Much like the FTC, the ASA also has strict rules on the use of “Presentations, by doctors, dentists, veterinary surgeons, pharmaceutical chemists, nurses, midwives and the like that imply professional advice or recommendation” and “statements that imply professional advice or recommendation by people who are presented, whether directly or by implication, as being qualified to give that advice or recommendation”. This means that white lab coats are now mostly confined to medical professionals dentists (often curiously based in Ireland) saying which brand of toothpaste they use.

This 1980s spot from Colgate had the bizarre spectacle of a white coat wearing 'Grocer' called Mr Clark (played by Bill Treacher, best known for playing Arthur Fowler in EastEnders) advocating the use of Blue Minty Gel. A double deceit, of sorts, that wouldn't get past the regulators these days:

Some strategists, such as Tom White, the chief strategy officer at Abbott Mead Vickers BBDO, aren’t certain the white coat trick has worked for a while anyway. Nevertheless, expertise is still a quality that is valued.

Gen Kobayashi continues: “I think 'experts' can mean many different things - it doesn’t have to be a dentist in a white coat. An 'expert' could be the store staff that B&Q used a few years ago in their ads who were all aged over 50. This was because people place greater trust in DIY skills amongst people of a certain age – 'I trust my dad to do a better job than me when putting up furniture' etc. This takes us back to the principle of The Messenger Effect and I think smart brands will continue to think as carefully about the messenger as they do about the message they are communicating.”

AMV’s Tom White isn't so sure, drawing from the example of the German polymath Gottfried Leibniz - who was said to be the last person who knew everything there was to know at the time. “He died in 1716, which is before electricity had been harnessed, when communication meant writing a letter and all transport ran on grass or the wind. Point being, humanity long ago collectively conceded that all the combined knowledge in the world has become far too great for any one person to wrap their heads around,” he says.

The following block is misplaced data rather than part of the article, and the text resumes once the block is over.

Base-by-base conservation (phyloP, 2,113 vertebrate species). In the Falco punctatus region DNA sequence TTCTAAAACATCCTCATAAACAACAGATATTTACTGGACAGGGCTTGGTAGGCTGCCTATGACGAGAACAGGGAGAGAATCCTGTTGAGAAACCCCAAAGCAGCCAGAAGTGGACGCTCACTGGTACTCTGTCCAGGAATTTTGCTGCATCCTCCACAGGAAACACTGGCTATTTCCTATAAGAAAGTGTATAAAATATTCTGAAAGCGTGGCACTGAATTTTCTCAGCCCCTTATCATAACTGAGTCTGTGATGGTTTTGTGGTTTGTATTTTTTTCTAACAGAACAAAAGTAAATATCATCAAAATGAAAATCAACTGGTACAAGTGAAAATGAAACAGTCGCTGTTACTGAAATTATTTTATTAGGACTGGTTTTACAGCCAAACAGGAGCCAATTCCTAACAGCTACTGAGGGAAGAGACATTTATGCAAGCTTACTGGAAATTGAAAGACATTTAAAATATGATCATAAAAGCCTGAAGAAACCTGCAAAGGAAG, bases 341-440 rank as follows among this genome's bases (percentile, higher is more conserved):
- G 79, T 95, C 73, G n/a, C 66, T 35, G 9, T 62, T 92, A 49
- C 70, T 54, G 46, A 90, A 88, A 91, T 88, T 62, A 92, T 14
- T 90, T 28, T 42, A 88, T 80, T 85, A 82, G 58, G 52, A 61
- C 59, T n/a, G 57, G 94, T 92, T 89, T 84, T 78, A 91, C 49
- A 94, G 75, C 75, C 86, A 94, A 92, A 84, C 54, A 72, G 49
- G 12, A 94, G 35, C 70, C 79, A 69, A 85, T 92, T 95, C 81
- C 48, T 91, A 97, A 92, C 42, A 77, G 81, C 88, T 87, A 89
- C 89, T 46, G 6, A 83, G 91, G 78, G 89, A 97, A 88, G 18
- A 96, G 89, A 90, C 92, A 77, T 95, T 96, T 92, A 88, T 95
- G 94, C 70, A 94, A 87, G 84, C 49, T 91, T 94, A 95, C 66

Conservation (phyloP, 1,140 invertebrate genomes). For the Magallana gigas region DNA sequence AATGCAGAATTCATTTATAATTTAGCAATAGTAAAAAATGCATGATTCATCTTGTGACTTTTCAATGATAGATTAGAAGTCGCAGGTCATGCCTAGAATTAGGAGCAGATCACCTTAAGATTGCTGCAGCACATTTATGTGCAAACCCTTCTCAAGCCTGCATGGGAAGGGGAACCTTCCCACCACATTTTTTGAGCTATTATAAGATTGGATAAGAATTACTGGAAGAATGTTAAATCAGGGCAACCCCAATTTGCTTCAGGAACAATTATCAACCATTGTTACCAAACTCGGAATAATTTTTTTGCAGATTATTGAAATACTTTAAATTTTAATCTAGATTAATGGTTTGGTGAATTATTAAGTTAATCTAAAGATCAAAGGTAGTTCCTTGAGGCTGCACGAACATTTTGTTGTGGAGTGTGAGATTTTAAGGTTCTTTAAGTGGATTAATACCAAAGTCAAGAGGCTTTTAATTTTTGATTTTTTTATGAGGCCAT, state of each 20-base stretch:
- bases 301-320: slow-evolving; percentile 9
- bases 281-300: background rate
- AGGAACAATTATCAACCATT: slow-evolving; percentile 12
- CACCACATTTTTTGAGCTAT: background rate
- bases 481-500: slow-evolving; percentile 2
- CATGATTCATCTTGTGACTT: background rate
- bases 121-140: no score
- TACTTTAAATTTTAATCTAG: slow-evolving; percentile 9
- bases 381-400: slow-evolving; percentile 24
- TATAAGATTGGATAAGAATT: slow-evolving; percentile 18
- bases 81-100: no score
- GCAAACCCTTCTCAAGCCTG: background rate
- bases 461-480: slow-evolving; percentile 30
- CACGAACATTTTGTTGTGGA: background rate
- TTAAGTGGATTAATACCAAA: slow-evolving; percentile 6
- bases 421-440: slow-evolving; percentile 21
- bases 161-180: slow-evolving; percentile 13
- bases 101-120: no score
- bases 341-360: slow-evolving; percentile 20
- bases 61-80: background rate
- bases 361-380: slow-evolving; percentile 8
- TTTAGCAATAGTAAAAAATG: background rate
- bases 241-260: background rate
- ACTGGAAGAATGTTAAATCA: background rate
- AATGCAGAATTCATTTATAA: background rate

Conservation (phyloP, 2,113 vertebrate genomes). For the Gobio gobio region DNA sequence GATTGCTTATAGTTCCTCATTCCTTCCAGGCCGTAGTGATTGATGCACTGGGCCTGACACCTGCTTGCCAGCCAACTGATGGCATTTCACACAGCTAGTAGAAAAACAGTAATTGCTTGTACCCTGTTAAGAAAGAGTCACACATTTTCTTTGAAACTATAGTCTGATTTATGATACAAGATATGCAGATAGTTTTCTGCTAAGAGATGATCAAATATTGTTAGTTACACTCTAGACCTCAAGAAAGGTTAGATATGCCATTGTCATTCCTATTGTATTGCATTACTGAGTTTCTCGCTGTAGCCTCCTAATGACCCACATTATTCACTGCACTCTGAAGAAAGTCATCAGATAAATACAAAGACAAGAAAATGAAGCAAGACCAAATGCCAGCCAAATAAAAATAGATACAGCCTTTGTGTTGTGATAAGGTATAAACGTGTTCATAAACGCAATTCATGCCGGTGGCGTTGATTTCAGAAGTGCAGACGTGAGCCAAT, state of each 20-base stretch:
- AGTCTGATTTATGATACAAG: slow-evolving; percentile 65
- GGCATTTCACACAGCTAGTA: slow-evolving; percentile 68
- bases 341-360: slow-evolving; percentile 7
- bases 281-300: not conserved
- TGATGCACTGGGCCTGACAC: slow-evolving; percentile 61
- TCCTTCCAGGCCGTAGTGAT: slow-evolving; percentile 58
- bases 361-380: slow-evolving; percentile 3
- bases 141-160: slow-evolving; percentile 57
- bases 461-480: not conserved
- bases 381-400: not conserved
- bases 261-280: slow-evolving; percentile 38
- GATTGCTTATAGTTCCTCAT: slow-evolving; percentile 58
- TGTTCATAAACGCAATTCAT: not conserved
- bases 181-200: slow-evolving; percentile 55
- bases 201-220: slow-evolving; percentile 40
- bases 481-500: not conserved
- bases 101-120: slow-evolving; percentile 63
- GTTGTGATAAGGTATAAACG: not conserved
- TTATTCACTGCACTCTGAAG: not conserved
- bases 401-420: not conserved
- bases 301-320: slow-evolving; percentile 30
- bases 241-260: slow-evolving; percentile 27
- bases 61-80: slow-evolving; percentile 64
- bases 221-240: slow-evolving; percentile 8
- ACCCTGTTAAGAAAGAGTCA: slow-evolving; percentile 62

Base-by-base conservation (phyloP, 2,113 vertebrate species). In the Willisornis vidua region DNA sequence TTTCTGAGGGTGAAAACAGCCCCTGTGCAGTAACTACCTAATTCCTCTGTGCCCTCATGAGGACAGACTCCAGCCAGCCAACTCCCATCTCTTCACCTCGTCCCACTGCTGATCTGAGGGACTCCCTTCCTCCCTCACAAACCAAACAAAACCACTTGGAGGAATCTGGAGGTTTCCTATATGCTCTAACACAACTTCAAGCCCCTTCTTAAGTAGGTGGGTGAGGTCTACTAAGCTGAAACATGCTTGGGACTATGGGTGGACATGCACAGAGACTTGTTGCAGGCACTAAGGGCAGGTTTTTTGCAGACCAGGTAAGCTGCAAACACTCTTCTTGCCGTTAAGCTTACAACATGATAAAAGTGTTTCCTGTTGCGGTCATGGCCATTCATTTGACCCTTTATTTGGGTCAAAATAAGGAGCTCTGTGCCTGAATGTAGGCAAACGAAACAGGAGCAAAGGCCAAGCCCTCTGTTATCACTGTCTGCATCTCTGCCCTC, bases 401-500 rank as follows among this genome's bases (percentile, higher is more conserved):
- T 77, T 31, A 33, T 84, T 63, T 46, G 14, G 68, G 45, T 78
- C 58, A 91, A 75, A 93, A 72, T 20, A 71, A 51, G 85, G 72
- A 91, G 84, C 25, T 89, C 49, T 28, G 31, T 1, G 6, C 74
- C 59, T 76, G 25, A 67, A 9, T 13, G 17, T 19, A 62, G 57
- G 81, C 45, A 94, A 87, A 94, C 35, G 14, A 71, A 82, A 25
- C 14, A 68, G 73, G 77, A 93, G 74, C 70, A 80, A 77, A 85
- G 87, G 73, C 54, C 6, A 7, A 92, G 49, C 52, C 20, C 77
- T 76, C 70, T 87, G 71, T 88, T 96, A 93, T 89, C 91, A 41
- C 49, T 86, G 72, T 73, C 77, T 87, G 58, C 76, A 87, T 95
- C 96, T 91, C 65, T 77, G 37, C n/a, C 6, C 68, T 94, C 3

This, he argues, puts into some kind of perspective the stuff we’ve heard in recent times - a la Gove - about people rejecting the information they get from figures of authority who have specialist skills, advanced knowledge or mastery of a particular subject.

Indeed, he thinks that advertising might even have contributed to the trend. "Maybe we in the brand communication business partly are complicit in all this. For years we’ve been telling people how they should have the confidence in themselves to live life on their own terms, to self-actualize and to back themselves rather than defer to others," he says.

Moreover, he thinks that the acquisition of knowledge - something that is so much easier than in Liebniz's day, thanks to Google - is now a social currency and that in a world of unpredictability, people like feeling a little bit more in control and a little smarter than everyone else.

For brands, the implication is clear: faux science will no longer work (and that's even if you can get it past regulators in the first place). The lab coated Messengers might have mostly been shot and replaced by other types, as Gen Kobayashi points out. But "transparency" and "the truth" (or as truthful as possible) are the messages that the best brands should be communicating - leaving consumers to make up their own minds. Michael Gove will be pleased. Possibly.